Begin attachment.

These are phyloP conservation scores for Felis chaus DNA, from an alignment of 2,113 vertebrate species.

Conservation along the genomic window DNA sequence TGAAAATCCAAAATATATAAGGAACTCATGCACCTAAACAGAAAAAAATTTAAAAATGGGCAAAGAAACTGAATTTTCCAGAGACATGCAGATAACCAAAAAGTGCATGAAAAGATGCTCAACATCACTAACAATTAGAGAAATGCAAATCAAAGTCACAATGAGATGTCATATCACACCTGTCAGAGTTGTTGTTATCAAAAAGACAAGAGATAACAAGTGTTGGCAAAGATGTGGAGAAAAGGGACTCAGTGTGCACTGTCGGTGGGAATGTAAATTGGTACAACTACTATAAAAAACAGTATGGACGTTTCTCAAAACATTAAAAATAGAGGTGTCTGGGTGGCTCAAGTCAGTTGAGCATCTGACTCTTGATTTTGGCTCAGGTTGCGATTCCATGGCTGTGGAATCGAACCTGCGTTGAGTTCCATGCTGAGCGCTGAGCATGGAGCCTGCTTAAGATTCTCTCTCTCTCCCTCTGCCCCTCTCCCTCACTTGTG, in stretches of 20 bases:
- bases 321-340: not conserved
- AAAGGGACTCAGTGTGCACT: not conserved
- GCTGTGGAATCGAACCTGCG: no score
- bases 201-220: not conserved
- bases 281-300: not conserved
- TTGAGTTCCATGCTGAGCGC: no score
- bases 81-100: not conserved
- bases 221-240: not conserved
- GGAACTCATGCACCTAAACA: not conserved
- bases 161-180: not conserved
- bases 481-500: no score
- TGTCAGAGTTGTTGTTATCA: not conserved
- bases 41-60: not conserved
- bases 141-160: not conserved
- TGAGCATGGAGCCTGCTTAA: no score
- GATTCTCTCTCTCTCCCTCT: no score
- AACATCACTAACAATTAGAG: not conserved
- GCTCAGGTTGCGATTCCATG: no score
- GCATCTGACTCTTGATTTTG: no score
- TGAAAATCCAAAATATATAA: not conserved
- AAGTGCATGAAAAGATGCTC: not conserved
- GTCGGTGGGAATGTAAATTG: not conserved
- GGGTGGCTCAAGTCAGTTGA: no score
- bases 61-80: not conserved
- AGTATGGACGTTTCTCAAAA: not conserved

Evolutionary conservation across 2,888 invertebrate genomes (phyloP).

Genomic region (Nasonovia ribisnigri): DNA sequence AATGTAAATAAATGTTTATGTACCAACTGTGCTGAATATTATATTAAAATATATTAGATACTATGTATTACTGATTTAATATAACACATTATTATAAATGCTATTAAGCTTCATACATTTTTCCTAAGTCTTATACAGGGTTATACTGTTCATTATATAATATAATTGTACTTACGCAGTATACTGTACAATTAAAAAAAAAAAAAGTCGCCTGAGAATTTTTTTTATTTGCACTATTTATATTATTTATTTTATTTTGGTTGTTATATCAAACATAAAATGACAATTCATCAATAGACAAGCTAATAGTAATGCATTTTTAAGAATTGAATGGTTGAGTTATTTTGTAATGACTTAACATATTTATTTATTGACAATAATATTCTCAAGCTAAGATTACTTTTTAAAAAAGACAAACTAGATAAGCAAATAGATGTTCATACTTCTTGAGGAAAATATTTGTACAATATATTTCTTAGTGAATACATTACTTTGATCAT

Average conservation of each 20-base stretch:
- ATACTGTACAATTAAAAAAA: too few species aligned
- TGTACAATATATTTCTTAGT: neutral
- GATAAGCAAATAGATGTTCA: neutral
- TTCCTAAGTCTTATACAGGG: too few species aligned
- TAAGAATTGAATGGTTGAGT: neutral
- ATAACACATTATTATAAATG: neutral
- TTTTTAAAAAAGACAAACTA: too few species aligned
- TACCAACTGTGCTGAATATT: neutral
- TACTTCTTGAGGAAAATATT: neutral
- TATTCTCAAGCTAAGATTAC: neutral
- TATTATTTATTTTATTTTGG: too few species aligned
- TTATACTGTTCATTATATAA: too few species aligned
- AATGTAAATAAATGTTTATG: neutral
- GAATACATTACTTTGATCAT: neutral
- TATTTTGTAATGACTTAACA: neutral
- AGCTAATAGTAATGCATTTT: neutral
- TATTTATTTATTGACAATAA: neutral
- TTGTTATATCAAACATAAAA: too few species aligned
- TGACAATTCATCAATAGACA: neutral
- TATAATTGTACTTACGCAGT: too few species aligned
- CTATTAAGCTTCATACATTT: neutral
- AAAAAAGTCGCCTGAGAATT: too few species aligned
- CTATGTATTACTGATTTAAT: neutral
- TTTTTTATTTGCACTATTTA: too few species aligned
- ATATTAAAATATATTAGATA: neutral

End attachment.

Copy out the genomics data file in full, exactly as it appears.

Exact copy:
These are phyloP conservation scores for Felis chaus DNA, from an alignment of 2,113 vertebrate species.

Conservation along the genomic window DNA sequence TGAAAATCCAAAATATATAAGGAACTCATGCACCTAAACAGAAAAAAATTTAAAAATGGGCAAAGAAACTGAATTTTCCAGAGACATGCAGATAACCAAAAAGTGCATGAAAAGATGCTCAACATCACTAACAATTAGAGAAATGCAAATCAAAGTCACAATGAGATGTCATATCACACCTGTCAGAGTTGTTGTTATCAAAAAGACAAGAGATAACAAGTGTTGGCAAAGATGTGGAGAAAAGGGACTCAGTGTGCACTGTCGGTGGGAATGTAAATTGGTACAACTACTATAAAAAACAGTATGGACGTTTCTCAAAACATTAAAAATAGAGGTGTCTGGGTGGCTCAAGTCAGTTGAGCATCTGACTCTTGATTTTGGCTCAGGTTGCGATTCCATGGCTGTGGAATCGAACCTGCGTTGAGTTCCATGCTGAGCGCTGAGCATGGAGCCTGCTTAAGATTCTCTCTCTCTCCCTCTGCCCCTCTCCCTCACTTGTG, in stretches of 20 bases:
- bases 321-340: not conserved
- AAAGGGACTCAGTGTGCACT: not conserved
- GCTGTGGAATCGAACCTGCG: no score
- bases 201-220: not conserved
- bases 281-300: not conserved
- TTGAGTTCCATGCTGAGCGC: no score
- bases 81-100: not conserved
- bases 221-240: not conserved
- GGAACTCATGCACCTAAACA: not conserved
- bases 161-180: not conserved
- bases 481-500: no score
- TGTCAGAGTTGTTGTTATCA: not conserved
- bases 41-60: not conserved
- bases 141-160: not conserved
- TGAGCATGGAGCCTGCTTAA: no score
- GATTCTCTCTCTCTCCCTCT: no score
- AACATCACTAACAATTAGAG: not conserved
- GCTCAGGTTGCGATTCCATG: no score
- GCATCTGACTCTTGATTTTG: no score
- TGAAAATCCAAAATATATAA: not conserved
- AAGTGCATGAAAAGATGCTC: not conserved
- GTCGGTGGGAATGTAAATTG: not conserved
- GGGTGGCTCAAGTCAGTTGA: no score
- bases 61-80: not conserved
- AGTATGGACGTTTCTCAAAA: not conserved

Evolutionary conservation across 2,888 invertebrate genomes (phyloP).

Genomic region (Nasonovia ribisnigri): DNA sequence AATGTAAATAAATGTTTATGTACCAACTGTGCTGAATATTATATTAAAATATATTAGATACTATGTATTACTGATTTAATATAACACATTATTATAAATGCTATTAAGCTTCATACATTTTTCCTAAGTCTTATACAGGGTTATACTGTTCATTATATAATATAATTGTACTTACGCAGTATACTGTACAATTAAAAAAAAAAAAAGTCGCCTGAGAATTTTTTTTATTTGCACTATTTATATTATTTATTTTATTTTGGTTGTTATATCAAACATAAAATGACAATTCATCAATAGACAAGCTAATAGTAATGCATTTTTAAGAATTGAATGGTTGAGTTATTTTGTAATGACTTAACATATTTATTTATTGACAATAATATTCTCAAGCTAAGATTACTTTTTAAAAAAGACAAACTAGATAAGCAAATAGATGTTCATACTTCTTGAGGAAAATATTTGTACAATATATTTCTTAGTGAATACATTACTTTGATCAT

Average conservation of each 20-base stretch:
- ATACTGTACAATTAAAAAAA: too few species aligned
- TGTACAATATATTTCTTAGT: neutral
- GATAAGCAAATAGATGTTCA: neutral
- TTCCTAAGTCTTATACAGGG: too few species aligned
- TAAGAATTGAATGGTTGAGT: neutral
- ATAACACATTATTATAAATG: neutral
- TTTTTAAAAAAGACAAACTA: too few species aligned
- TACCAACTGTGCTGAATATT: neutral
- TACTTCTTGAGGAAAATATT: neutral
- TATTCTCAAGCTAAGATTAC: neutral
- TATTATTTATTTTATTTTGG: too few species aligned
- TTATACTGTTCATTATATAA: too few species aligned
- AATGTAAATAAATGTTTATG: neutral
- GAATACATTACTTTGATCAT: neutral
- TATTTTGTAATGACTTAACA: neutral
- AGCTAATAGTAATGCATTTT: neutral
- TATTTATTTATTGACAATAA: neutral
- TTGTTATATCAAACATAAAA: too few species aligned
- TGACAATTCATCAATAGACA: neutral
- TATAATTGTACTTACGCAGT: too few species aligned
- CTATTAAGCTTCATACATTT: neutral
- AAAAAAGTCGCCTGAGAATT: too few species aligned
- CTATGTATTACTGATTTAAT: neutral
- TTTTTTATTTGCACTATTTA: too few species aligned
- ATATTAAAATATATTAGATA: neutral